Recently, there was a small, low-key announcement in the Danish media. Amidst all this talk of the global economic crisis, and indeed Obama’s own no-outsourcing threat, the Danish Ministry of Economics and Business Affairs made a startling statement. It has proposed Denmark’s first program to help foreign professionals – the National Network for Foreign Employees. The aim? To ensure foreign workers stay longer by making the country more of a “home” than an expatriate stopover. The 4.5 million kroner (US$800,441) state-funded initiative raised predictable outrage, with furious discussion among Danes and expatriates alike sparking across online forums.
As unemployment in Denmark expected to rise in 2010, the announcement was regarded as a bit ill-timed. Why is Denmark trying so hard to keep its foreign employees happy? There are no shortages of accolades for Denmark, which has one of the highest standards of living in the world – it is widely regarded as the most networked economy, the happiest country, and the least corrupt. Its capital, Copenhagen, has earned the moniker “world’s most livable city.” But, it also appears the country is also one of the best places to lose your job. The government offers the most substantial unemployment benefits in the world – up to 90% of prior earnings for almost 48 months.
Nevertheless, expatriates have frequently complained about the high taxes, language barriers and a perceived anti-foreigner sentiment in the Danish society. In response, the government is bending backwards to integrate foreign workers into the mainstream society, even ensuring they get the best jobs. “We do not want citizens from other countries to be employed in second class jobs with less favorable pay and working conditions,” states a government website.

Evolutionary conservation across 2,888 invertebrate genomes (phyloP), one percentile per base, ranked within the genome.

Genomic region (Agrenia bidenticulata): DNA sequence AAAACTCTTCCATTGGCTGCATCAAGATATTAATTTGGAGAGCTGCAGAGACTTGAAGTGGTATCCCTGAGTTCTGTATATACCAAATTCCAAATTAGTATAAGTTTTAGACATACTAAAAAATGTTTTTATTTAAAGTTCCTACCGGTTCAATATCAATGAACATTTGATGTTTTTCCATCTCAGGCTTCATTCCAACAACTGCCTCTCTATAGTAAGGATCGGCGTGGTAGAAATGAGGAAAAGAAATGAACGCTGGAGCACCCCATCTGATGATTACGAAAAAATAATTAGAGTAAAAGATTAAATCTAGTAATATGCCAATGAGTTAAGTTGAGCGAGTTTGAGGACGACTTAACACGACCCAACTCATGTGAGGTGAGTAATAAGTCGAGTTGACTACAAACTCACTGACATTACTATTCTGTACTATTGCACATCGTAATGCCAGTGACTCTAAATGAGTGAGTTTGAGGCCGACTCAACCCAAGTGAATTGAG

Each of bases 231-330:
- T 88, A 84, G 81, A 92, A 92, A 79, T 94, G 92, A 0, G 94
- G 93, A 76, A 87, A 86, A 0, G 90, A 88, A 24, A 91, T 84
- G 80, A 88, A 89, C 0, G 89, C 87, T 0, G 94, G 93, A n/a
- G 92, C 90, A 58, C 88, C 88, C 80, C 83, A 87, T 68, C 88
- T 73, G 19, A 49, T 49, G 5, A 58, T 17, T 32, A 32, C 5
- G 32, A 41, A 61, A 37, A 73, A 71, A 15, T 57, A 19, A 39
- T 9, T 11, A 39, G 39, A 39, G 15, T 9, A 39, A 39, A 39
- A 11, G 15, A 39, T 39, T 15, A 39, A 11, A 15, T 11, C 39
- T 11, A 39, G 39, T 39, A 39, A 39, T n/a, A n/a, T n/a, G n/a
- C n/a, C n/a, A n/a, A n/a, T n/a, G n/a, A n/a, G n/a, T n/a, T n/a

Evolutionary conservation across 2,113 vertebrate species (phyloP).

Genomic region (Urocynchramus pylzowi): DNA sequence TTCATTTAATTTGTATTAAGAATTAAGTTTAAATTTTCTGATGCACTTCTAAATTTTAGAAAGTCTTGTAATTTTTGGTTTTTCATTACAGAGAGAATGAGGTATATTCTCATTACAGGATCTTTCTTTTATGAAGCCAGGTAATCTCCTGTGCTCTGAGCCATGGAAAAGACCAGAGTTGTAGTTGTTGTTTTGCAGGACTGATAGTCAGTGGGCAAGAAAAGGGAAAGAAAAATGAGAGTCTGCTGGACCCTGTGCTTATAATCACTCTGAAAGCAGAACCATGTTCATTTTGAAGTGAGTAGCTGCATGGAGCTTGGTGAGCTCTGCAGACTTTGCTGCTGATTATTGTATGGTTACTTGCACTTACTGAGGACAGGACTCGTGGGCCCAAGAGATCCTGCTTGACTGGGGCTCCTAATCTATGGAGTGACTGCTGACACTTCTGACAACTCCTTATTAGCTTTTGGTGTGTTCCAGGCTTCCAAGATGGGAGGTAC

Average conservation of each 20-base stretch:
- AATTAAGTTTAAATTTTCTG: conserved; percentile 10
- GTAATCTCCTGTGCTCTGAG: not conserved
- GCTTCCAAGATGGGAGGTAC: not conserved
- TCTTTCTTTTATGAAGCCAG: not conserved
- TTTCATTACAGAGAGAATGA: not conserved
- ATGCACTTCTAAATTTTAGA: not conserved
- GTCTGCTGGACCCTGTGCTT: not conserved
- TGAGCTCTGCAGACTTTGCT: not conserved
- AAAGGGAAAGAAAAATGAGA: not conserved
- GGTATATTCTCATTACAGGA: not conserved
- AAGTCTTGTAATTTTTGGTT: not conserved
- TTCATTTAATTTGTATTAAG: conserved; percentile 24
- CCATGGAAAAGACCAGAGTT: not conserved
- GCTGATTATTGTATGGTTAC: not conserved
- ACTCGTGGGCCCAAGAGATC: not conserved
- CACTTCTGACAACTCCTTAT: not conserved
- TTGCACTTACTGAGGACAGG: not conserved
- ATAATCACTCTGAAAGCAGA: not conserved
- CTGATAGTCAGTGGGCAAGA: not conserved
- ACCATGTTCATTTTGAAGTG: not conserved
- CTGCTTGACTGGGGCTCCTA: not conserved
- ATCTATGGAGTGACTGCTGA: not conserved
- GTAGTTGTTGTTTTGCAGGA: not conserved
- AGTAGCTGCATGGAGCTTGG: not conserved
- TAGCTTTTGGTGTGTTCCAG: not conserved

This, despite figures that show that unemployment has been rising steadily since September 2007 – with the latest February figures showing almost 70,000 people out of work. But the government remains hungry for foreign labor, particularly specialist workers in the field of science and technology, medicine, nursing and engineering. Without these foreign workers, almost 40,000 highly skilled positions may lie unfulfilled by 2015. Although the country has a dearth of native workers ready to step up, in reality, they don’t include the skilled workers needed to fill the gap. The Danish government needs these skilled foreign workers and believes the National Network for Foreign Employees is a step in the right direction.
The country’s national anthem begins with the poetic words, “der er et yndigt land,” which translate into English as “a lovely land.” Now, Danish officials are hoping that foreign workers will start singing the same tune. But the question remains-Will the famously ‘individualistic Danes’ open up?
Postcards from Around the World
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